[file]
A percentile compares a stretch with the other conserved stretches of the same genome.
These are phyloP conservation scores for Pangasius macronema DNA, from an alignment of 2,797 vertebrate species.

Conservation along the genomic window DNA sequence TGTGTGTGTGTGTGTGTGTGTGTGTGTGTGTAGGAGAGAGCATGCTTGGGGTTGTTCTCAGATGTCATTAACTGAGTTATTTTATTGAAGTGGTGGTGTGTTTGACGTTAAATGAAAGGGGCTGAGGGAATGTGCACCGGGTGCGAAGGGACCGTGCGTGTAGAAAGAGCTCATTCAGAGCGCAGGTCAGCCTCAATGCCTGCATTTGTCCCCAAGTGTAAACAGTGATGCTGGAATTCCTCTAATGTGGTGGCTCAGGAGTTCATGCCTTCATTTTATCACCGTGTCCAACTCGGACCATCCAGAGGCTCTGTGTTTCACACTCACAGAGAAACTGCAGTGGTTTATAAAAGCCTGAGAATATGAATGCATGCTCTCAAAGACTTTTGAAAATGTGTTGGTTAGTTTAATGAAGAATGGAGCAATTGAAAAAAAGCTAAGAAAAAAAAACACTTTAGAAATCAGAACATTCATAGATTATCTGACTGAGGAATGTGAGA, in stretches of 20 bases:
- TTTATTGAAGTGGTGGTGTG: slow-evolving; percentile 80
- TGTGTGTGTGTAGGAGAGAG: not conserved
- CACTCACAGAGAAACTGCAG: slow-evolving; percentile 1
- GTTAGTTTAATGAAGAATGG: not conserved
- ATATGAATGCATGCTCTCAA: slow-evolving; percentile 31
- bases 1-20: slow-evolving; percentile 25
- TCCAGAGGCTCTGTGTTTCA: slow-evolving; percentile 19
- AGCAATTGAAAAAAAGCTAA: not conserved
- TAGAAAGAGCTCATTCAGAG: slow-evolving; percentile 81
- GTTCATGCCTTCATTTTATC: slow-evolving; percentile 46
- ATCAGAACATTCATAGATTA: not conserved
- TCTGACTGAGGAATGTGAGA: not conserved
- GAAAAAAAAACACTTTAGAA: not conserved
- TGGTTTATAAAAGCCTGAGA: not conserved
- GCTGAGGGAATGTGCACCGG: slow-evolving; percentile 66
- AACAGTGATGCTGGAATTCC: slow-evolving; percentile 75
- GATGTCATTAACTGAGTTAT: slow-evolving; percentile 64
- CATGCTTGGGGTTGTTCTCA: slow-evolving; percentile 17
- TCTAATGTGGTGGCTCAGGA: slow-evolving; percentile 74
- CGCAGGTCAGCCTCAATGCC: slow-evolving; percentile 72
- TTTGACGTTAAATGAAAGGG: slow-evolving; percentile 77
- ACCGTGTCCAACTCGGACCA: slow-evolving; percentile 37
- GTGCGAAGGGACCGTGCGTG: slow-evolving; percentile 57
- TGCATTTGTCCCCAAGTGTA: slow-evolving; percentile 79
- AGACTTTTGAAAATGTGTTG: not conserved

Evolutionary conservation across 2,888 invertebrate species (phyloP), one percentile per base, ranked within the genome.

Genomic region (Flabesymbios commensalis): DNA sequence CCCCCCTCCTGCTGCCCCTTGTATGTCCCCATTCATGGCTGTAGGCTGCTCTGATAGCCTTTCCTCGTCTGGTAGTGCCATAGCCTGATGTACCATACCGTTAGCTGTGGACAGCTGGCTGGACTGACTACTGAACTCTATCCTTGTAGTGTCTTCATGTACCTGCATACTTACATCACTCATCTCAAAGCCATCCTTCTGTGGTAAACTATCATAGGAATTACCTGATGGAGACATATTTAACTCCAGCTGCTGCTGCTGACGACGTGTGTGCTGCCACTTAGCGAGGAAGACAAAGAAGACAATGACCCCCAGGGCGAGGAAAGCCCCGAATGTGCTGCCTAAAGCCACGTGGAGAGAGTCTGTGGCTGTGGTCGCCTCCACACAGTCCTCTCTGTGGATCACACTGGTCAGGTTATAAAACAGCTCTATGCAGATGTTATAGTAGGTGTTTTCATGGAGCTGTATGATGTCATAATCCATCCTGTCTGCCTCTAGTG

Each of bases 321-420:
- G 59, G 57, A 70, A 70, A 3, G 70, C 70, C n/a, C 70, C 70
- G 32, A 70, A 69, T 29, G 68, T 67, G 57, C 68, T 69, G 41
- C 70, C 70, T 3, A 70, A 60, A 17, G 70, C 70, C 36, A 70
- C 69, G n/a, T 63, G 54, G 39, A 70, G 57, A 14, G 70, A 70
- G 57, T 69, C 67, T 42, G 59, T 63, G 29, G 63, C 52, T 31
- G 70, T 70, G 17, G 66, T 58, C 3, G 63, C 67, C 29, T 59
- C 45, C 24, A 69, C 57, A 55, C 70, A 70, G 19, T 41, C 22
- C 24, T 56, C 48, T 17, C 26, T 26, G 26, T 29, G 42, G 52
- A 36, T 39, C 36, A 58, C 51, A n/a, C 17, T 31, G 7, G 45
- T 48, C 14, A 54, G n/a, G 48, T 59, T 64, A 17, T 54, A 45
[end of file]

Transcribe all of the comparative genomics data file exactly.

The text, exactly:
A percentile compares a stretch with the other conserved stretches of the same genome.
These are phyloP conservation scores for Pangasius macronema DNA, from an alignment of 2,797 vertebrate species.

Conservation along the genomic window DNA sequence TGTGTGTGTGTGTGTGTGTGTGTGTGTGTGTAGGAGAGAGCATGCTTGGGGTTGTTCTCAGATGTCATTAACTGAGTTATTTTATTGAAGTGGTGGTGTGTTTGACGTTAAATGAAAGGGGCTGAGGGAATGTGCACCGGGTGCGAAGGGACCGTGCGTGTAGAAAGAGCTCATTCAGAGCGCAGGTCAGCCTCAATGCCTGCATTTGTCCCCAAGTGTAAACAGTGATGCTGGAATTCCTCTAATGTGGTGGCTCAGGAGTTCATGCCTTCATTTTATCACCGTGTCCAACTCGGACCATCCAGAGGCTCTGTGTTTCACACTCACAGAGAAACTGCAGTGGTTTATAAAAGCCTGAGAATATGAATGCATGCTCTCAAAGACTTTTGAAAATGTGTTGGTTAGTTTAATGAAGAATGGAGCAATTGAAAAAAAGCTAAGAAAAAAAAACACTTTAGAAATCAGAACATTCATAGATTATCTGACTGAGGAATGTGAGA, in stretches of 20 bases:
- TTTATTGAAGTGGTGGTGTG: slow-evolving; percentile 80
- TGTGTGTGTGTAGGAGAGAG: not conserved
- CACTCACAGAGAAACTGCAG: slow-evolving; percentile 1
- GTTAGTTTAATGAAGAATGG: not conserved
- ATATGAATGCATGCTCTCAA: slow-evolving; percentile 31
- bases 1-20: slow-evolving; percentile 25
- TCCAGAGGCTCTGTGTTTCA: slow-evolving; percentile 19
- AGCAATTGAAAAAAAGCTAA: not conserved
- TAGAAAGAGCTCATTCAGAG: slow-evolving; percentile 81
- GTTCATGCCTTCATTTTATC: slow-evolving; percentile 46
- ATCAGAACATTCATAGATTA: not conserved
- TCTGACTGAGGAATGTGAGA: not conserved
- GAAAAAAAAACACTTTAGAA: not conserved
- TGGTTTATAAAAGCCTGAGA: not conserved
- GCTGAGGGAATGTGCACCGG: slow-evolving; percentile 66
- AACAGTGATGCTGGAATTCC: slow-evolving; percentile 75
- GATGTCATTAACTGAGTTAT: slow-evolving; percentile 64
- CATGCTTGGGGTTGTTCTCA: slow-evolving; percentile 17
- TCTAATGTGGTGGCTCAGGA: slow-evolving; percentile 74
- CGCAGGTCAGCCTCAATGCC: slow-evolving; percentile 72
- TTTGACGTTAAATGAAAGGG: slow-evolving; percentile 77
- ACCGTGTCCAACTCGGACCA: slow-evolving; percentile 37
- GTGCGAAGGGACCGTGCGTG: slow-evolving; percentile 57
- TGCATTTGTCCCCAAGTGTA: slow-evolving; percentile 79
- AGACTTTTGAAAATGTGTTG: not conserved

Evolutionary conservation across 2,888 invertebrate species (phyloP), one percentile per base, ranked within the genome.

Genomic region (Flabesymbios commensalis): DNA sequence CCCCCCTCCTGCTGCCCCTTGTATGTCCCCATTCATGGCTGTAGGCTGCTCTGATAGCCTTTCCTCGTCTGGTAGTGCCATAGCCTGATGTACCATACCGTTAGCTGTGGACAGCTGGCTGGACTGACTACTGAACTCTATCCTTGTAGTGTCTTCATGTACCTGCATACTTACATCACTCATCTCAAAGCCATCCTTCTGTGGTAAACTATCATAGGAATTACCTGATGGAGACATATTTAACTCCAGCTGCTGCTGCTGACGACGTGTGTGCTGCCACTTAGCGAGGAAGACAAAGAAGACAATGACCCCCAGGGCGAGGAAAGCCCCGAATGTGCTGCCTAAAGCCACGTGGAGAGAGTCTGTGGCTGTGGTCGCCTCCACACAGTCCTCTCTGTGGATCACACTGGTCAGGTTATAAAACAGCTCTATGCAGATGTTATAGTAGGTGTTTTCATGGAGCTGTATGATGTCATAATCCATCCTGTCTGCCTCTAGTG

Each of bases 321-420:
- G 59, G 57, A 70, A 70, A 3, G 70, C 70, C n/a, C 70, C 70
- G 32, A 70, A 69, T 29, G 68, T 67, G 57, C 68, T 69, G 41
- C 70, C 70, T 3, A 70, A 60, A 17, G 70, C 70, C 36, A 70
- C 69, G n/a, T 63, G 54, G 39, A 70, G 57, A 14, G 70, A 70
- G 57, T 69, C 67, T 42, G 59, T 63, G 29, G 63, C 52, T 31
- G 70, T 70, G 17, G 66, T 58, C 3, G 63, C 67, C 29, T 59
- C 45, C 24, A 69, C 57, A 55, C 70, A 70, G 19, T 41, C 22
- C 24, T 56, C 48, T 17, C 26, T 26, G 26, T 29, G 42, G 52
- A 36, T 39, C 36, A 58, C 51, A n/a, C 17, T 31, G 7, G 45
- T 48, C 14, A 54, G n/a, G 48, T 59, T 64, A 17, T 54, A 45